The authors have participated in many diamond process plant development studies/projects, and it is unquestionable that each project is unique and is deserving of a detailed and methodical application of knowledge, skills, understanding, and experience to arrive at the solution that will justify the expenditure and secure the revenue, taking into account human resources and skills available, as well as services (water and power availability and the cost of these).

To illustrate this statement, some elements that relate to the project definition and associated technology selection considerations are discussed briefly (mining methods have been excluded from this discussion).

Project scale

Technology selection cannot be considered in isolation from the intended scale of operation, since the scale is inherently linked to the risk profile, or rather the adverseness to risk, which in turn is linked to the funding mechanism.

Small-scale operations will require cost-effective 'off-the-shelf capital-sensitive solutions, possibly to the detriment of efficiencies, to ensure that risk is minimized and steady income is generated. Ore dressing studies are generally not undertaken for this scale of operation

Marginal-scale operations can bear more risk. These follow the middle path of higher capital outlay against increased returns, but still involve a minimization of risk to the detriment of efficiency. Ore dressing studies are limited to the bare necessities

Large-scale operations tend to tolerate the least risk, since these are coupled to formal funding mechanisms requiring high initial capital investment. Investors require a secure understanding of the reserve and confidence in the diamond recovery process selection to assure the desired return on capital. These typically require extensive exploration, drilling, and ore dressing studies to facilitate the decision-making process.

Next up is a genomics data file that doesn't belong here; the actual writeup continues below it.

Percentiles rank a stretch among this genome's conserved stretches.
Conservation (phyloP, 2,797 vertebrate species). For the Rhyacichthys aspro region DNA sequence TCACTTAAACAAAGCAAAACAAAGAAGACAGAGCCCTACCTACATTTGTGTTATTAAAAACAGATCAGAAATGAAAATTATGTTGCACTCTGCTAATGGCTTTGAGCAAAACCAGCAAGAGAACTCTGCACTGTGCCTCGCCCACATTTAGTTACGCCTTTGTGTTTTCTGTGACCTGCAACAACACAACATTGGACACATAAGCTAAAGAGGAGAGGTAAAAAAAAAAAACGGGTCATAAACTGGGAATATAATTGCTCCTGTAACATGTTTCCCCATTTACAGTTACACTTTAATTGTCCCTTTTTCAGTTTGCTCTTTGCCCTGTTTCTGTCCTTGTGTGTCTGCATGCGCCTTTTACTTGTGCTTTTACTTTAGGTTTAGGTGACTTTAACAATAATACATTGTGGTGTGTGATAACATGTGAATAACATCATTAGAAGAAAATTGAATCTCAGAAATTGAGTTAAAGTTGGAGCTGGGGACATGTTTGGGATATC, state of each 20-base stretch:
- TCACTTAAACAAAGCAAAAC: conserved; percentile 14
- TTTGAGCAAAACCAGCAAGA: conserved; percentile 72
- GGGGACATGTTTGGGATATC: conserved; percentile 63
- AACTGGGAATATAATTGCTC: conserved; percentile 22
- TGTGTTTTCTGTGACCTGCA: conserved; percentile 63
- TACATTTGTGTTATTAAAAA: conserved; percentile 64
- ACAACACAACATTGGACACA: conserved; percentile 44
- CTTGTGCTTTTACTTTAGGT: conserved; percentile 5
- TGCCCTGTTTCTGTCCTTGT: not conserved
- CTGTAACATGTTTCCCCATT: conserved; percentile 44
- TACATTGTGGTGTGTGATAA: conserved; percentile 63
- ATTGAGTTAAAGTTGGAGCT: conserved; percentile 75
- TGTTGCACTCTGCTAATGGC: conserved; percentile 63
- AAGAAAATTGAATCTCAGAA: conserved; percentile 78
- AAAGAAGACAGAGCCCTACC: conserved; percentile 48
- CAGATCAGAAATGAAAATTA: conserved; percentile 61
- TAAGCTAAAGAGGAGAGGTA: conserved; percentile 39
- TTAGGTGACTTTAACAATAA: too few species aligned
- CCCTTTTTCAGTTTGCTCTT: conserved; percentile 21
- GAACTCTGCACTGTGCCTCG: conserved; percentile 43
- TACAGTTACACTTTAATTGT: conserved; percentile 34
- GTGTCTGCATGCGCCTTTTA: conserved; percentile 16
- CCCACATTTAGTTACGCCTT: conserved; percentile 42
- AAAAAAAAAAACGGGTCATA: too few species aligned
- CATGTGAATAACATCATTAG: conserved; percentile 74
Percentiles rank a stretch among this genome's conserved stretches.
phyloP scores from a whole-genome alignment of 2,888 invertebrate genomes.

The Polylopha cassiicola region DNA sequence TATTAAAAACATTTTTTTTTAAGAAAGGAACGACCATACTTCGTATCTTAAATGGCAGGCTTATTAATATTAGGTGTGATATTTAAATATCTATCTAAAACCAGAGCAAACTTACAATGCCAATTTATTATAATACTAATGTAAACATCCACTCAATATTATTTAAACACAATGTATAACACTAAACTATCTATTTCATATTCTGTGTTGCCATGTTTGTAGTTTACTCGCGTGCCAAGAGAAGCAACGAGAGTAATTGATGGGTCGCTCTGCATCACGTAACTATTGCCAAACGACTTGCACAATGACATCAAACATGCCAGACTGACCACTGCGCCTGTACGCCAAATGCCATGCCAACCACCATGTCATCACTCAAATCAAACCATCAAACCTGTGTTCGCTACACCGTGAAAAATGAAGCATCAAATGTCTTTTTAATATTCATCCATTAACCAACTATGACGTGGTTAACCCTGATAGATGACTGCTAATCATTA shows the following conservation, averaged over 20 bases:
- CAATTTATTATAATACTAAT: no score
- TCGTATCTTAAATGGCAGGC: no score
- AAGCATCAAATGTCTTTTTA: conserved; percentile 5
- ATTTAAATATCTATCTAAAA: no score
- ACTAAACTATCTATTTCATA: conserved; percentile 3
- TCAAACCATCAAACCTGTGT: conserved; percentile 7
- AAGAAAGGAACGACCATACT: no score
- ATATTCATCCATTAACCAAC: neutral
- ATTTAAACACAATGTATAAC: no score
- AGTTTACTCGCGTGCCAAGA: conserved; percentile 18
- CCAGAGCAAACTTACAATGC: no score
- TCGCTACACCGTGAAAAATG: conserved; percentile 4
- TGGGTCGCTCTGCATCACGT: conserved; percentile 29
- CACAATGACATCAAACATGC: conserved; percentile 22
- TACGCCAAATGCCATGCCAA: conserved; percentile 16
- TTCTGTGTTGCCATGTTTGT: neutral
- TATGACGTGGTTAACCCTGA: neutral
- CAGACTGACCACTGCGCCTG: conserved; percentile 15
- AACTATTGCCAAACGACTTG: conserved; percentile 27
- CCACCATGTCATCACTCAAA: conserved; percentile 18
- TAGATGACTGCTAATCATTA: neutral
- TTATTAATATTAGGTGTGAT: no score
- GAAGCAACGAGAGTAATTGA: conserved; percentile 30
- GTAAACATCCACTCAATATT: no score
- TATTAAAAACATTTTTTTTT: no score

Classification of the diamond resource

The classification of the diamond-bearing resource is mentioned here for consideration. This relates to the matrix of the material from which the diamonds are to be recovered:

Alluvial/marine resources require little or no comminution, as the diamonds are generally liberated. The challenges are the possible higher levels of clay and lock-up of diamonds in shells or conglomerate. When selecting the appropriate concentration technique, the presence of shells potentially creates many challenges, one being increased FeSi consumption due to FeSi entrapment when DMS is utilized. If bulk sorting technologies are considered, the encapsulation of diamonds in shells could render them invisible to X-ray technology. These considerations will require careful CAPEX and OPEX trade-offs against the life of the resource

► Hard rock (kimberlite) requires comminution to liberate diamonds. Comminution technology selection is critical to minimize diamond damage, but diamond size frequency distribution (DSFD), diamond revenue per sieve class, as well as CAPEX and OPEX trade-offs of the technology against the life of mine (LOM) also have to be considered. The comminution circuit and water treatment and slimes/slurry disposal go hand-in-hand

► Tailings reclamation has been receiving renewed emphasis in recent years and involves a unique cluster of conditions that are fundamentally different from treating hard-rock material: a finer feed distribution, potentially finer diamond distribution, and potentially un-liberated diamond prevalence will require special consideration of alternative technologies to the primary processing techniques that were employed on the source material. Again, sight should not be lost to the CAPEX and OPEX implications against the estimated life of resource.

Diamond resource considerations

Grade and volume

Resource grade and volume relate directly to the LOM and require special emphasis on OPEX vs. CAPEX trade-offs when technology selections are made. For example:

Short LOM prospects may not be able to bear the implementation of capital-intensive technologies, even though these might offer the benefit of increased diamond recoveries and lower OPEX. The net effect may not be justified over a short LOM as returns on investment may not be maximized

Longer LOM prospects, however, present an entirely different picture as the increased revenue due to more efficient recoveries, improved liberation, and potentially lower OPEX (XRT and HPGR combination vs. DMS and cone crushing combination) against excessive initial CAPEX will make financial sense only over an extended LOM when the net profit will be maximized.